Posted: 20/10/2013 at 20:00
All good advise above from experienced allotmenteers, not sure how my advise would translate onto an alloment but hope it does. Have tried main crop in veg beds in the back garden
I grow in bags mainly and try to keep some spuds back in March/Arpil to plant in May to prolong the harvest. Spuds are happy to chit for a few months if you keep them in the right conditions. I've bought spuds in January from spud fairs and started chitting right away but not planted some out till May.
A lot of growers rate Charlotte but I don't, never had a good crop and found they don't cook well. Grown several different varities, there's heaps to try but this year kept some in their bags after the foilage died back. Dug up a 2nd early - wilja last week and the spuds were fine. I've still two bags of spring grown spuds to harvest and don't buy spuds from about late June through to December.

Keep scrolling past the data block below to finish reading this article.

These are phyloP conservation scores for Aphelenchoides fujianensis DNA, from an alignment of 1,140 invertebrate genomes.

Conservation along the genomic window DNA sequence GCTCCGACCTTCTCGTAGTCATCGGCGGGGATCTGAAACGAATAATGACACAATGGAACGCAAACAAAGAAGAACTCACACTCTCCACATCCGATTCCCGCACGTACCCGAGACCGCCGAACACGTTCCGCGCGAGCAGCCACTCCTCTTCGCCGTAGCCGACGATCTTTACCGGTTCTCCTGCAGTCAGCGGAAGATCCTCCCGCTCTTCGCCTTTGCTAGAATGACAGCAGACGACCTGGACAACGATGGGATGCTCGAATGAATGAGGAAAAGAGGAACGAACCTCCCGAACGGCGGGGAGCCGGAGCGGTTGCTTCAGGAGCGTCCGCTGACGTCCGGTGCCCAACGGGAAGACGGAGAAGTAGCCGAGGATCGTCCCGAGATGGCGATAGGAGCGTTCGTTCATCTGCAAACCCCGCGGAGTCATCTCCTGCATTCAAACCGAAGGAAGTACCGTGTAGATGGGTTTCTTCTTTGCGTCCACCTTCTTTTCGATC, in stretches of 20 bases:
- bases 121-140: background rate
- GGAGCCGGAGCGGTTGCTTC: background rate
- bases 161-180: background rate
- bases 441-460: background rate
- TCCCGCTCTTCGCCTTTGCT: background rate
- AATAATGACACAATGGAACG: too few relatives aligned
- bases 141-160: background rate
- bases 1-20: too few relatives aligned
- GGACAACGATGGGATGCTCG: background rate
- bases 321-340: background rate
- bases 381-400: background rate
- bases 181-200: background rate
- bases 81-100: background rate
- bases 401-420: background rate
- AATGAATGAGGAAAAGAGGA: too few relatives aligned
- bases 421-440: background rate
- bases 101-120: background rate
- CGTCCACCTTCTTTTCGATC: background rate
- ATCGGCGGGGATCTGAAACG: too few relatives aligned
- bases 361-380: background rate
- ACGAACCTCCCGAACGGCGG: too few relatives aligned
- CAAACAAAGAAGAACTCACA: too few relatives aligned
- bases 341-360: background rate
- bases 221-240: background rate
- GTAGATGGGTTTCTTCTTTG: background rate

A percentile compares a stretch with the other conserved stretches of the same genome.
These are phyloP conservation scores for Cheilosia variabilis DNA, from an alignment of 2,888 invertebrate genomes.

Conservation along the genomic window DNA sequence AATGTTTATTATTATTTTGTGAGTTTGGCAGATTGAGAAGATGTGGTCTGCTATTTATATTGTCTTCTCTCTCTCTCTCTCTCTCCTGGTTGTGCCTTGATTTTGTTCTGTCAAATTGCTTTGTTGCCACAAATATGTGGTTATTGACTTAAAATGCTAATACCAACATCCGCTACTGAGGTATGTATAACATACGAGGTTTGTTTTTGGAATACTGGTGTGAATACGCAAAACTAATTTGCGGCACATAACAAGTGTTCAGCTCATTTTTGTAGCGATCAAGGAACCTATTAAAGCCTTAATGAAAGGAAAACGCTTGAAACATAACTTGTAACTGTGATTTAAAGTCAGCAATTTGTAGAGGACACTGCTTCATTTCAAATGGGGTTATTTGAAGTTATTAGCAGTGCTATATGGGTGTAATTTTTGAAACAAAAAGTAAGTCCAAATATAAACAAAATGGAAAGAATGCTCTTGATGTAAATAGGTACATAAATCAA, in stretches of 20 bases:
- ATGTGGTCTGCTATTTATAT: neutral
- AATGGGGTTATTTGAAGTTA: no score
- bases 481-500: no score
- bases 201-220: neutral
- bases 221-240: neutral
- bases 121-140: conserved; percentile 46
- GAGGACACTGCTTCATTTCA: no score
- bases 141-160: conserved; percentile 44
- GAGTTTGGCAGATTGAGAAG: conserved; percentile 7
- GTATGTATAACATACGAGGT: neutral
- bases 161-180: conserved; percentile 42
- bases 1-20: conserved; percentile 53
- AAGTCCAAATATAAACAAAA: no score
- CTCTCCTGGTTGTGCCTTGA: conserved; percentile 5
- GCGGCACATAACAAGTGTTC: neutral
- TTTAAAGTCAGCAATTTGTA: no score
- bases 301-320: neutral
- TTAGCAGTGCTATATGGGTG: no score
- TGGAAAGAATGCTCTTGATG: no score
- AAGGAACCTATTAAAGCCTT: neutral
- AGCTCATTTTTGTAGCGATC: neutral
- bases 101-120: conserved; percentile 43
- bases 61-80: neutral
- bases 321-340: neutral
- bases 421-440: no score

The problem with growing Christmas spuds is when you come to harvest in December and this is why they can't be grown on an allotment, you can't dig them up, the ground is frozen. Last yr mine were put in an unheated GH and the bags froze, they were fine in February when the bags had defrosted.
Spuds will only grow for the length of time nature intended, so spuds planted in July for Christmas -1st and 2nd earlies - the foilage will have died back well before December and I wouldn't waste my space in the GH for Christmas spuds any more but would put them in a place which is frost free like garage or basement.
In answer to your last Q, how many spuds do you need to plant, depends on how many spuds you eat